51 posts • joined Tuesday 20th November 2007 15:35 GMT
You will be assimilated
... by a neverending stream of updates, until you all have started to love the ask.com toolbar.
Tweaked for bloatware performance ?
Perhaps with the exception of floating point performance, it seems unlikely that highly tuned programs will run very much faster on this. If on the other hand you are running a crapload of bloatware, all of the listed performance tweaks should translate into higher overall performance.
Jamming could reach even further
Select region: Gulf-Caribbean
Strong tropospheric ducting is forecast, meaning the jamming signal could be ducted and picket up hundreds and even thousand miles away. I bet they didn't think of this...
Who watches the SIM card makers ?
The venerable Swiss crypto maker Crypt AG was little match for the subversive skills of the NSA when they wanted a back door into Iranian diplomatic communications. I have a suspicion SIM card makers are even more of a pushover when the men in black come knocking with polite requests for copies of embedded crypto material embedded in SIM cards as they leave the factory floor.
This way, the NSA won't even have to break A5/3 when doing intercepts in foreign territories
Excellent start to plugging the security nightmare which is GSM
This weeks BlackHat conference is firing a volley of shots at GSM. (Break A5/1 - intercept calls, set up IMSI catchers) Some of these faults are due to GSM phones not properly authenticating the network they connect to. Unfortunately as long as 3G phones rely on GSM, they will be equally vulnerable. Moving 3G networks to 2G frequencies is a step in the right direction for patching 'the Achilles heel of 3G security.'
GPS Good to go
From BeeLine GPS User’s Guide:
17 GPS Module Limitations
The GPS Receiver firmware contains an algorithm that allows either the speed limit (515 m/s) or altitude limit (18,000 m) to be exceeded, but not both. This allows the receiver to be used, for example, in high altitude (research balloon) applications.
So as long as the speed stays below 515m/s you should get good high altitude readings.
GPS above 60000'
Some further study in the gospel truth of google searches, reveals
Meaning only one of the limits need apply, and by judicious choice of GPS, and keeping speed well below mach 2 it should be possible to track the craft, even above 60000'
GPS wont work above 60000'
I see a potential problem that could ruin the mission. Civilian GPS units have built in hardware limitations, and won't track if the speed exceeds 999 mph, or altitude goes above 60000'. This to prevent the ilks of Kim Jong-il etc. from building a cheap missile guidance system.
Easy : Stack up ~360 ATI 5870 GPUs
You can stack 8 GPUs to a motherboard (In the form of a standard 5890 card) - And you can stack 2 motherboards side by side in a 3U unit. The proposed rack would hold 22 3U units.
Then to make it easy to program, you write a OpenCL wrapper API for the whole cluster. - and divvy out the work through OpenCL to the individual computers - together with a slice of dataset to chew on.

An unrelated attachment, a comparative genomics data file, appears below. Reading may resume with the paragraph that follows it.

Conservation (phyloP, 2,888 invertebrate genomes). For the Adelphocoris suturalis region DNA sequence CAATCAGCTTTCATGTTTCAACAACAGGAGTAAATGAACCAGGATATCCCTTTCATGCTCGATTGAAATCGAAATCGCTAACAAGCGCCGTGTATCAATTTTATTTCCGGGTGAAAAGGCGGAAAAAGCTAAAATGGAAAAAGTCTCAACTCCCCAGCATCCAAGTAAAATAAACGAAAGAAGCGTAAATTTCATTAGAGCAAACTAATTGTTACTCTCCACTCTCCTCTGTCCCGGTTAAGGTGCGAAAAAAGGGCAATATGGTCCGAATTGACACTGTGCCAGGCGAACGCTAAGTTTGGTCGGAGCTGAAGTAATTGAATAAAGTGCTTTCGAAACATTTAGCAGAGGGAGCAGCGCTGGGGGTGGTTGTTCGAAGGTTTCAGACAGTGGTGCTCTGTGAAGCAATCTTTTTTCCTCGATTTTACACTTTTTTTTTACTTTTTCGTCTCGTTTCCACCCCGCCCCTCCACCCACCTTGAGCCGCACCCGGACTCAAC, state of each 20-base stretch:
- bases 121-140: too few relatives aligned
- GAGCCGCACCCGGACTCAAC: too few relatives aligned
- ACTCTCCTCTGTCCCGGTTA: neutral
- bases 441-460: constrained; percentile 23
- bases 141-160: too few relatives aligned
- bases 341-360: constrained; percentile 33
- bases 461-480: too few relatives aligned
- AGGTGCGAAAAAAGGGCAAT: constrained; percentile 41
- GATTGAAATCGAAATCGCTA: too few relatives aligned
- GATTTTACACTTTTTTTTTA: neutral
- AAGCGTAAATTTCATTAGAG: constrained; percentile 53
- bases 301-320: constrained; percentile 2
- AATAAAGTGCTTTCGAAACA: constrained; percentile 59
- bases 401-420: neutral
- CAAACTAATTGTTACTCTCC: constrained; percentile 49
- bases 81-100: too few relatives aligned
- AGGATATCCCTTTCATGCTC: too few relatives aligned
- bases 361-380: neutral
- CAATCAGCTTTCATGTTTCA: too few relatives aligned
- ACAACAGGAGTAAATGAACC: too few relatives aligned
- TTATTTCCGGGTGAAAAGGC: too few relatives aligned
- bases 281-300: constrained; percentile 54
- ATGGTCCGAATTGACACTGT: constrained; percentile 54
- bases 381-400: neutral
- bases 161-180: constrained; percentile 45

It isn't quite a homerun though:
0.816 petaflops @ 66KW (1500W per machine)
It would need custom motherboards to fit in the rack, but one could start work today using off the shelf components, and by the time ATI moves one step down from 40nm, the power and size issues will take care of themselves.
Where do I collect my prize?
Cortex-M next year ? Looks like it is already here.
The STM32 primers seems like very neat little toys.
I am tempted to buy one, as the cost is very reasonable, and they make for a fun hand held gaming platform if nothing else.
I'll take two (after NSA has taken delivery of theirs)
It will be interesting to see how they compare to the 58xx. I have two of those cards in my rig, and use them for rendering stuff like this: http://www.youtube.com/watch?v=6w6vo9t62c0 or compute rainbow tables etc. (or just plain video and image processing)
Has anyone notice that the DX11 instruction set contains the "canonical NSA instruction" (bit population count) - I expect various 3 letter government agencies to stock up on these cards as well now.
Go ATI evergreen
I bought the 5850 card for for playing around with in Linux. Very impressive stuff. Unlike nvidia the chip has a full integer instruction set, very useful if you want to compute rainbow tables. The ATI cards are ahead of nvidia in when it comes to speed on the GSM cracking effort.
For floating point work it is brilliant. The author mention mandelbrot, he should get his hands on my mandelbulb renderer. For sure he will waste more than just 30 minutes looking at that twisted old knob.
Much better than SyncML
I am no M$ fanboy, but judging from the speed and compactness (small amount of data transfered) it seems that Redmond got something right in the exchange protocol.
The alternative SyncML - ( made by OMA, whose standard specifications are more akin to statements of intent ) - is just incredibly slow and chatty. That is if you can manage to implement it - I guess big G may have just given up on trying to implement SyncML - even with the full "spec" in front of them, and found it easier to reverse engineer a proprietary Microsoft protocol.